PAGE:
@heatherdeffense | Twenty20

6. The Louvre

Located in Paris, France, The Louvre museum houses more than 35,000 artworks — including the “Mona Lisa.”

@chloeboulos | Twenty20

7. Burj Khalifa

The Burj Khalifa in Dubai, United Arab Emirates is the tallest freestanding structure in the world at 2,716 feet. Fun fact: The striking design was inspired by the shape of a spider lily flower.

@yummypixels | Twenty20

8. Disneyland

“The Happiest Place on Earth,” Disneyland in Anaheim, California attracts an estimated 44,000 visitors each day, according to PBS. The park opened in 1955, followed by Disney World in 1965.

@erikcaudillo | Twenty20

9. Buckingham Palace

The royal residence Buckingham Palace is one of the most popular tourist attractions in London. About 15 million tourists flock to see the palace and witness the ceremonial “changing the guard.” Recently, however, Uber was stripped of its operating license in London due to a “pattern of failures” that put passengers at risk, CNBC reported. (Uber plans to appeal.)

@JJFarquitectos | Twenty20

10. Golden Gate Bridge

The bright orange suspension bridge that connects San Francisco and Marin County, California is two miles long. Each year more than 20 million people cross the bridge.

@wiesmannnn | Twenty20

11. Sydney Opera House

Part-opera house, part-sculpture, the Sydney Opera House is the No. 1 tourist destination in Australia. More than 8.2 million visit the opera house each year, and there are shows 363 days a year.

@Barefoot_Traveller | Twenty20

12. Berlin Wall

From 1961 to 1989, the Berlin Wall separated East and West Germany. Today, a still-intact stretch of wall is covered in graffiti and art as a tourist attraction.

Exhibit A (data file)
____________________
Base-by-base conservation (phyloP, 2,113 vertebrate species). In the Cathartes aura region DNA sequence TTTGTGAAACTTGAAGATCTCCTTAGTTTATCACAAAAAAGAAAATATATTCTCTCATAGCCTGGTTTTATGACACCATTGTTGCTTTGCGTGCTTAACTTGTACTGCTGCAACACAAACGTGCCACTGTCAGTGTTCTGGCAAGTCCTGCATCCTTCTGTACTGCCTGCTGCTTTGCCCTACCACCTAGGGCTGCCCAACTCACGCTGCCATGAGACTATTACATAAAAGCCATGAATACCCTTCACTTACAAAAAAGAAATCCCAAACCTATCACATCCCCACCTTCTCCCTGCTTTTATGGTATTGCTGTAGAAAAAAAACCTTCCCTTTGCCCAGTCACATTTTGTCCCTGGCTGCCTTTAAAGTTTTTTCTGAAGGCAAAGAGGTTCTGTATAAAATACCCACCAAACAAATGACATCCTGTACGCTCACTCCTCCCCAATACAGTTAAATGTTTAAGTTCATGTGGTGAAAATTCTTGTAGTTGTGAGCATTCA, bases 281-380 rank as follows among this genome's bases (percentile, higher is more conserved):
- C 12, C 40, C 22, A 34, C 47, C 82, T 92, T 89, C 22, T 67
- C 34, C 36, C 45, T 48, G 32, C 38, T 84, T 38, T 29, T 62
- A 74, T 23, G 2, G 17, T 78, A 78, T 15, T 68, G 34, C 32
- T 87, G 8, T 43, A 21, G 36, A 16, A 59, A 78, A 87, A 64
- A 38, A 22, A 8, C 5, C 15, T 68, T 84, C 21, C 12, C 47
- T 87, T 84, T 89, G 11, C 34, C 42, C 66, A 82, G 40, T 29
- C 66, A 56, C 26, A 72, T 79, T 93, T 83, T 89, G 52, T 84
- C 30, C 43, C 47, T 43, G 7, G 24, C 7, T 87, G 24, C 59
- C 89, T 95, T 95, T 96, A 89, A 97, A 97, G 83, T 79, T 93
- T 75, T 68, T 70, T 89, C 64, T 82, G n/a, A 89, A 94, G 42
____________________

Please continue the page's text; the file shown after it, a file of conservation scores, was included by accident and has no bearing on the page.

@lelia_milaya | Twenty20

13. The Blue Mosque

The Blue Mosque in Istanbul is an active mosque that attracts tourists from all over the world. It was built between 1609 and 1616, and is named for the blue tiles used to decorate the interior.

@fbahia | Twenty20

14. The Vatican

Each year, 6 million people visit the Vatican Museums, located in the Vatican State, according to Lonely Planet. There, you can see the Sistine Chapel along with other famous works by Raphael and Michelangelo. The museum is so popular, that in 2019 officials contemplated capping the number of people allowed to visit.

@rodrigodaibert | Twenty20

15. Great Pyramid of Giza

An estimated 2.3 million stone blocks make up the Great Pyramids at Giza. The structures are considered one of the Seven Wonders of the World. But it’s not as far of an Uber ride as you’d think: the pyramids are surrounded on three sides by the streets of Cairo and can even be seen from the window of a nearby Pizza Hut.


Company: cnbc, Activity: cnbc, Date: 2019-12-21
Keywords: news, cnbc, companies, visitors, tower, state, uber, ubering, vatican, pyramids, building, million, world, visit, popular, spots, tourist


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Chinese premier says Hong Kong is not yet out of protest ‘dilemma’